In last week's Freedom Friday blog and email newsletter, I talked about how your small business should respond to a lawsuit. In other words, what you should do if your small business gets sued. One of the things I said last week is that you need to gather documents, especially if you've been sued for breach of contract, or any business litigation matter, there should be paper trail related to the lawsuit. The reason this is important is because you will probably need to produce these documents as part of the discovery process, which is the subject of this week's Freedom Friday blog and email newsletter. In this week's Freedom Friday blog and email newsletter, I am going to provide a brief overview and introduction to the discovery process in business litigation cases. There are three (3) types of discovery requests which you can expect to respond to in a business litigation lawsuit:
The first type of discovery requests which you can expect to respond to in a business litigation lawsuit is written discovery. There are three (3) different types of written discovery requests: requests for admissions, interrogatories, and requests for production of documents. Requests for admissions are attempts to get you to admit certain facts that may or may not be relevant to the lawsuit. Most requests for admissions should be denied, but your attorney (you hopefully have hired one) will coach you as to whether you should admit or deny requests for admissions. The second type of written discovery which you should expect to respond to are interrogatories. Interrogatories are written questions that may or may not be related to the lawsuit. Again, your attorney will coach you in providing answers, and your attorney will be skilled in objecting to interrogatories when appropriate. The third type of written discovery is requests for production of documents. This is exactly what it sounds like, although your attorney may wish to make certain objections, determine whether or not a request is relevant, and of course, you never produce everything.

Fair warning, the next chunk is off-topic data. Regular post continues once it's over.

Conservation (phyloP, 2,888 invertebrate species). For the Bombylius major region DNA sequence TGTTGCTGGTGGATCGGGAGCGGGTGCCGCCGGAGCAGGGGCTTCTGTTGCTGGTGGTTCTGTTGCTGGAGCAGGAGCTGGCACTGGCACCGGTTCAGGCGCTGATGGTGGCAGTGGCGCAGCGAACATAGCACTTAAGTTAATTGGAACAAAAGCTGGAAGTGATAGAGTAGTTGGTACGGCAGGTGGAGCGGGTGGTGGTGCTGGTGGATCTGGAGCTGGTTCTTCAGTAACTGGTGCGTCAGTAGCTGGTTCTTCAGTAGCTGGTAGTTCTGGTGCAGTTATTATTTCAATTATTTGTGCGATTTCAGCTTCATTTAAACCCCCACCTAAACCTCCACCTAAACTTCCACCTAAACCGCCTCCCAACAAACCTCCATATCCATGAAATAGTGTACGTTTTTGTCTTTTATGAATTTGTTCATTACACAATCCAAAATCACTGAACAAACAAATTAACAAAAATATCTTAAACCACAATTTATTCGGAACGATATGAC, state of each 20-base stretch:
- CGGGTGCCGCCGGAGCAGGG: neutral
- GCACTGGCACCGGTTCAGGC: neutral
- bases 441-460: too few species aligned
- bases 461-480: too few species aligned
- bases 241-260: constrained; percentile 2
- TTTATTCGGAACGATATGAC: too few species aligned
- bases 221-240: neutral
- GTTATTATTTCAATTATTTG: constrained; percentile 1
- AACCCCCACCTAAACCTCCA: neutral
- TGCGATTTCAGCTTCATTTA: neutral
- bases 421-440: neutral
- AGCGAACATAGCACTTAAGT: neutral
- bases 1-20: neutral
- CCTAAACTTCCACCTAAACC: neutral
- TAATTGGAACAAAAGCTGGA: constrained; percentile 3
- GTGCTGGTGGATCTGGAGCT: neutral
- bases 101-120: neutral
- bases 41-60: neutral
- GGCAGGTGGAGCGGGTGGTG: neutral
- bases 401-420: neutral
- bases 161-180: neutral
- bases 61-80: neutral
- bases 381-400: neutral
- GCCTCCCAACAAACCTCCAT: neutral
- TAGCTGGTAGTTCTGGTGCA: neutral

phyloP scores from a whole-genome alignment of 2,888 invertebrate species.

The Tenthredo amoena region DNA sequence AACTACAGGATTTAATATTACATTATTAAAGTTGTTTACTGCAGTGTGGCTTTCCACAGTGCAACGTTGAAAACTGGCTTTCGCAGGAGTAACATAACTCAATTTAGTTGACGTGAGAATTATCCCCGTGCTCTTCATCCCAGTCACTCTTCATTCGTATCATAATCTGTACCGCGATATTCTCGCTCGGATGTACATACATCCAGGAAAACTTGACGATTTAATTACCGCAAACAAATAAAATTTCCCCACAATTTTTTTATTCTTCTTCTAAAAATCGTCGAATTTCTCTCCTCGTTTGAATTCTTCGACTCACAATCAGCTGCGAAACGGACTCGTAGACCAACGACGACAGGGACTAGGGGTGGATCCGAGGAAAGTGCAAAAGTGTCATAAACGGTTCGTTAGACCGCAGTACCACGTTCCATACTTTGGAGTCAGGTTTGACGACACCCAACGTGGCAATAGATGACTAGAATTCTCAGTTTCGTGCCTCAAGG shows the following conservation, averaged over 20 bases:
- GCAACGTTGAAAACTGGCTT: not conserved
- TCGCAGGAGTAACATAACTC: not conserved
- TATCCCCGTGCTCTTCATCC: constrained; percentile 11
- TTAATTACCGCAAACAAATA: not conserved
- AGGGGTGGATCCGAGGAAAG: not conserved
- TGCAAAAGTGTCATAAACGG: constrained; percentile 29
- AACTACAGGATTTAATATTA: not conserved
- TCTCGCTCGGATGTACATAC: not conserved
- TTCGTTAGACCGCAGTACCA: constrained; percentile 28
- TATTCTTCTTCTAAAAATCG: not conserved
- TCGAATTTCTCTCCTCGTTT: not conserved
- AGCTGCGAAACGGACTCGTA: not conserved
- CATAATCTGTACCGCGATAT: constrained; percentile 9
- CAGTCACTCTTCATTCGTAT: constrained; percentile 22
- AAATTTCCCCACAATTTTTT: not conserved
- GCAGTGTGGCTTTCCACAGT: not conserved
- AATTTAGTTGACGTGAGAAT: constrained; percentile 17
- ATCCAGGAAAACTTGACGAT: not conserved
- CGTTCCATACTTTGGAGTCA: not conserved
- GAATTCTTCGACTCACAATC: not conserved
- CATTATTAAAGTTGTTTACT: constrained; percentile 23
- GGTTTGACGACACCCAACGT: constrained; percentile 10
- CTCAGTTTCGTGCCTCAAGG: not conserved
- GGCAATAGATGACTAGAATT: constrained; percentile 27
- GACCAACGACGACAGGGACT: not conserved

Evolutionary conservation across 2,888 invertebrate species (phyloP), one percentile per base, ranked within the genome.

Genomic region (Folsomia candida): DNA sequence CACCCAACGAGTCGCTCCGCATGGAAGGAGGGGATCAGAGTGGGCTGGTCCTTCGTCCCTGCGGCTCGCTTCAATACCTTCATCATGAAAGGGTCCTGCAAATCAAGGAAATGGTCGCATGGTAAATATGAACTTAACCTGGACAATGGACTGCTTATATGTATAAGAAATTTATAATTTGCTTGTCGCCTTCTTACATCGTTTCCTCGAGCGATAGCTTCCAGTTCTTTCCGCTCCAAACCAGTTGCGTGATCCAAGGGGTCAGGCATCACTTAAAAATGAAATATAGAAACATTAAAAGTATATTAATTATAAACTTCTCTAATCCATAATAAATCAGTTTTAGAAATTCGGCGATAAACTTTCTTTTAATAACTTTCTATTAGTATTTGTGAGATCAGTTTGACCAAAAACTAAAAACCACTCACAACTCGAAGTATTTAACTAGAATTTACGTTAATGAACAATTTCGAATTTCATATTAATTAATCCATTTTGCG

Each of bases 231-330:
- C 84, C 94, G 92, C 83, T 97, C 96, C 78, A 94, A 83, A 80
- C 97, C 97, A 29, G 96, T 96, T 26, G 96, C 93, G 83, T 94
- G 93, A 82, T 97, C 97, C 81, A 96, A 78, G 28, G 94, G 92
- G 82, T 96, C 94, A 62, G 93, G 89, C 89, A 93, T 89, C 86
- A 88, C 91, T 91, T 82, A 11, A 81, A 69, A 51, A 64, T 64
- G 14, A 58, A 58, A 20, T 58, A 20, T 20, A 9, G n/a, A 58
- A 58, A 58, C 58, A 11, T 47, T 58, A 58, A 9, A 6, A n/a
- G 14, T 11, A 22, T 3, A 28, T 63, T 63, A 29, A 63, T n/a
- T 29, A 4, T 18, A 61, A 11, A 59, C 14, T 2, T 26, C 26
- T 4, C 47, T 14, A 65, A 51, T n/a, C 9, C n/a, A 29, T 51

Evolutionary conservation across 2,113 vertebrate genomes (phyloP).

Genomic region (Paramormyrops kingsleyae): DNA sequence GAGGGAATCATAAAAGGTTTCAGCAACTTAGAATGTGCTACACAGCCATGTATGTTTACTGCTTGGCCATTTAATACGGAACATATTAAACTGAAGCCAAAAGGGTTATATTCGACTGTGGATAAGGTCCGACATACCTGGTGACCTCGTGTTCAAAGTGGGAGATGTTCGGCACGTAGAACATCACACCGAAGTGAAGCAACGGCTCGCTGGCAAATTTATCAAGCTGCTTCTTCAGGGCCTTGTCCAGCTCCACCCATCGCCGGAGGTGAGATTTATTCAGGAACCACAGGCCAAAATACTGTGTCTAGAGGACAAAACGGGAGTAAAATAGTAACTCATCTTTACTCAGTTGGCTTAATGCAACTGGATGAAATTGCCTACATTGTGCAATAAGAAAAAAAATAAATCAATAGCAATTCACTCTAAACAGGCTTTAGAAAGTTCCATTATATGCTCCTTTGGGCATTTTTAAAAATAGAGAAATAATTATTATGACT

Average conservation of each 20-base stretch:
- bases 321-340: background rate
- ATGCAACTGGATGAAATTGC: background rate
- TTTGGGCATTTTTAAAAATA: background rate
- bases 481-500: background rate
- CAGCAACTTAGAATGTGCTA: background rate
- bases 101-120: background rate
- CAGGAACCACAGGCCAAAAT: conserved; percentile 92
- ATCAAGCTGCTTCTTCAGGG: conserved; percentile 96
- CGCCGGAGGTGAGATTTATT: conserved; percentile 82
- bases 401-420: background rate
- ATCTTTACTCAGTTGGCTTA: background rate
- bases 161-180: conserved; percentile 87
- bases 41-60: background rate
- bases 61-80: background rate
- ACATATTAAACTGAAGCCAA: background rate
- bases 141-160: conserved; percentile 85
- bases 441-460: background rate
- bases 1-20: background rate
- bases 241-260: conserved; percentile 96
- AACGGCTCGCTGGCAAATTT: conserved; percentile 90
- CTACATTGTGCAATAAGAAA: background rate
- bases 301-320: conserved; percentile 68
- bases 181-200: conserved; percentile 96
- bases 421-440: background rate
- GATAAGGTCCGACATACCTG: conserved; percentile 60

The second type of discovery requests which you can expect to respond to in a business litigation lawsuit are depositions. These are less common in business litigation, but in more complex cases they do occur more frequently. A simple breach of contract case that usually gets resolved on a motion for summary judgment (that's next week's topic) probably won't require depositions of the parties or other witnesses, but a more complicated case might require depositions as part of the discovery process. The purpose of a deposition is to preview the testimony of a witness or a party involved in the litigation. Typical questions tend to re-hash what was stated in answers to interrogatories, but deposition questions are oral, taken under oath, and allow the deposing attorney to probe further responses. Also, if the opposing party has stated in their answers to interrogatories that they will present nonparty witnesses, then you might wish to take the witness's deposition.
The third type of discovery requests which you can expect in a business litigation lawsuit, and these are more common than deposition, are subpoenas. Subpoenas are usually directed at nonparties, and either require nonparties to produce documents or appear at a deposition, or both. It is important for you as a small business owner to understand subpoenas because if you get sued, and the party suing you issues a subpoena, you have a right to notice of the subpoena (and to get a copy of any documents produced because of the subpoena). Even more important, you as a business owner might be served with a subpoena in someone else's lawsuit, and then you need to respond to it. If you do receive a subpoena, the first thing you should do is hire an attorney to help you respond to it.
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